Dichotomyctere ocellatus

Aquarium fish: Dichotomyctere ocellatus (Tetraodon biocellatus)
Size: 8 cm
Origin: Asia
Water temperature: 22-26 ° C
Aquarium volume: 70 l

Dichotomyctere ocellatus (Tetraodon biocellatus ) – small, interestingly colored aquarium fish from the puffer family.

Occurrence

Southeast Asia . The species is found in the areas of Malaysia, Cambodia, Borneo and Indonesia. It lives in the coastal calm waters of streams, river mouths and flooded mangrove forests.

It most often inhabits freshwater, but is also often found in brackish waters.

Characteristics and disposition

Reaches up to 8 cm in length. The body is short, oval and stocky, with a large head and slightly bulging eyes. Interestingly, the eyes move independently of each other. Underbelly white or cream.

The upper body is greenish-brown, decorated with various green-yellow patterns (dots, circles, stripes, spots) and a few larger black, yellow-edged spots. Usually, two large spots on the back resemble a figure eight, hence their colloquial name, Figure 8 Puffer . The pattern becomes more and more complex with age. The dorsal and anal fins are rounded and symmetrically placed in relation to the body. They do not have belly fins.

The lack of gill covers and scales makes them more sensitive to any contamination. The mouth of puffers is equipped with two pairs of strong tooth plates that allow them to crush and split the hard shells of snails or mussels. They have the ability to “get puffed up”. In an emergency, a specially adapted and very stretchy diverticulum of the intestine can fill the body with water or air. In addition, their tissue produces highly toxic substances.

They can also play dead by swimming upside down. External features do not distinguish between sexes . During breeding, females are usually slightly thicker (full of eggs). Despite their poorly developed fins, they are very active. They like a variety of surroundings and are eager to search every corner of it.

In the wild, they are found singly or in small groups. They tend to gnaw the fins of free-swimming and veiled fish . Males are not friendly towards each other, but in a sufficiently large tank they usually end up chasing their rivals away. In the aquarium it is recommended to keep individually or in groups of min. 4 individuals.

Nutrition and feeding

Omnivorous and predatory fish. In natural habitats, invertebrates, crustaceans and molluscs constitute a large part of their diet. In the aquarium, they can be given dry, frozen and live food, e.g. krill, shrimps, crab legs, snails, bloodworm, artemia, and adults also include scallops, clams, oysters, crayfish and crabs. From time to time, it is worth supplementing their menu with plant foods, e.g.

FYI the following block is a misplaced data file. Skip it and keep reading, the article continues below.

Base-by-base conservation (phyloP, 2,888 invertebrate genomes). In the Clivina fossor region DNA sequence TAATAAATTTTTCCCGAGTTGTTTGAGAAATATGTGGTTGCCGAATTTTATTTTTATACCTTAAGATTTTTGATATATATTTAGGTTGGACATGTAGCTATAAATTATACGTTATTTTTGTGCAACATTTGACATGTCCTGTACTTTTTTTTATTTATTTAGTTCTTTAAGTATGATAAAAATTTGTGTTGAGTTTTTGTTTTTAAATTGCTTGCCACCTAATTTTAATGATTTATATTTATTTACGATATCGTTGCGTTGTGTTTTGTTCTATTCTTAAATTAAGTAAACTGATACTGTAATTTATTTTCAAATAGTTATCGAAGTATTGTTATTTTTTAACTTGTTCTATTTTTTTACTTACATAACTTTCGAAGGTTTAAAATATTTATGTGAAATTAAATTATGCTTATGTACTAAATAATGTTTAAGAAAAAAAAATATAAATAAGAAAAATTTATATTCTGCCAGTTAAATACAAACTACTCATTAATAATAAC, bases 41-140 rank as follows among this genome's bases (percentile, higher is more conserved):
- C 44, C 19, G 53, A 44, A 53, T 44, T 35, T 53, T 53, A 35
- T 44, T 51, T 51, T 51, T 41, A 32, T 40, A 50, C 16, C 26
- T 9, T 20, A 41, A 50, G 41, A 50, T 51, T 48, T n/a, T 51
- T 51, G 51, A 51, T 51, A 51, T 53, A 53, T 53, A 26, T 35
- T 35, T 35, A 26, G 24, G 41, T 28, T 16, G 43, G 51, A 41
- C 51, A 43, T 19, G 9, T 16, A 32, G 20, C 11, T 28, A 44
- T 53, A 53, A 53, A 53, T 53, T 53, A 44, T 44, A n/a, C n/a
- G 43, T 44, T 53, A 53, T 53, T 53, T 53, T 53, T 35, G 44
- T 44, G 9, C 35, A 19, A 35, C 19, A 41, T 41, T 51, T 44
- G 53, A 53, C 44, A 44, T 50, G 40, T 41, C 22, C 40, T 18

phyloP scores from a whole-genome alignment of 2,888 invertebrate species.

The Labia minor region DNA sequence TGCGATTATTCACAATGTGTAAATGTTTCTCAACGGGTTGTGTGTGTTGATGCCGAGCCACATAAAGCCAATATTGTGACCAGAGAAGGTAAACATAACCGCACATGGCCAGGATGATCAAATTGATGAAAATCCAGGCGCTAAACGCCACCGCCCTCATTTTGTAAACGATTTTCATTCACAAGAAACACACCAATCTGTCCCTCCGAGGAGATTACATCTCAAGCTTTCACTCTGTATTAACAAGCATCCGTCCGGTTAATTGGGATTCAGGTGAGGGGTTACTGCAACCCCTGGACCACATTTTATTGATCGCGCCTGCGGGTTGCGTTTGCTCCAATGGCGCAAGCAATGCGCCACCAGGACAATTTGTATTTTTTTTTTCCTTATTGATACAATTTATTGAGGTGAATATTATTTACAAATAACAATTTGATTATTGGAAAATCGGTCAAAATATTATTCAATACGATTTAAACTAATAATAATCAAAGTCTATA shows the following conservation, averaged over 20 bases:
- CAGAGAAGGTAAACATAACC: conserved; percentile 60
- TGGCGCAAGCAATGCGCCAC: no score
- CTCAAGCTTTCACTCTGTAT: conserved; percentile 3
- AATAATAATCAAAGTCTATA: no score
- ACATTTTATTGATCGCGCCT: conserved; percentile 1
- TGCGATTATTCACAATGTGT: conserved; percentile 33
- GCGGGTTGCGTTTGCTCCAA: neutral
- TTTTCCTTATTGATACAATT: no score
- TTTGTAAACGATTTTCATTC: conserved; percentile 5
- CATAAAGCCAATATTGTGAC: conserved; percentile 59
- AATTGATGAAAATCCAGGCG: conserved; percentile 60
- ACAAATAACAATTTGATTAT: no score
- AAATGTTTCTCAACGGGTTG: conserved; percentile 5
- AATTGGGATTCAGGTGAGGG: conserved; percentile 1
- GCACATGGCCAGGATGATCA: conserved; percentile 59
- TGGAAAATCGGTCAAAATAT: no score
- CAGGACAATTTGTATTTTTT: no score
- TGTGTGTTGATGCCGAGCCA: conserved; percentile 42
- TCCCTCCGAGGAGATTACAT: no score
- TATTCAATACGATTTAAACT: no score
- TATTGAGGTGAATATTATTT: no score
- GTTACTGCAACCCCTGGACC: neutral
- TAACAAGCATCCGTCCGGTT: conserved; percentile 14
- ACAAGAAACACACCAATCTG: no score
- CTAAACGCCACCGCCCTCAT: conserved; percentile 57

lettuce, spinach, zucchini. Pufferfish teeth are constantly growing and need to be naturally abraded. It is necessary to regularly feed snails in their shells. If neglected, they will stop eating at all.

Aquarium

For one specimen, approximately 70 liters of aquarium is recommended, partly densely planted with durable plants (the more delicate ones can be eaten).

For decoration, twisted, dry twigs or roots can be used to give them extra shelter. River sand will be the best substrate. The light should not be too bright, possibly muffled by floating vegetation. Despite the fact that they also live in fresh water, according to numerous opinions, they feel better and live longer in slightly salty water – brachic (approx. 1.005 – 1.008 SG).

They are fish that are very sensitive to pollution . They require efficient filtration and regular weekly water changes (30-50%). In bad conditions they lose their color and are not very active – they lie on the bottom or swim rolled up into a ball. They can be kept in a social aquarium, but mates should be chosen carefully. They belong to the fin-gnawing fish and are therefore not suitable for companionship for species with elongated fins and slow swimming.

It is best to keep them with tough active fish, such as Argus green, Indian shooter, Arius, Silver Spade and goby , such as Goby .

Breeding

There is no documented successful breeding of this species and little information is available. According to a scientific article from 2014, an adult female can lay around 1,000 eggs. Hatching is characterized by a high survival rate. Successful reproduction took place in a 120 liter aquarium.

The fish were kept for one month in water with a salinity of 1.023 g / cm³, which during the following month was gradually reduced to the level of 1.007 g / cm³. Fish spawn directly on the ground or on a flat stone. Parents transfer the larvae to a previously dug depression in the substrate. The male protects the eggs and hatching.

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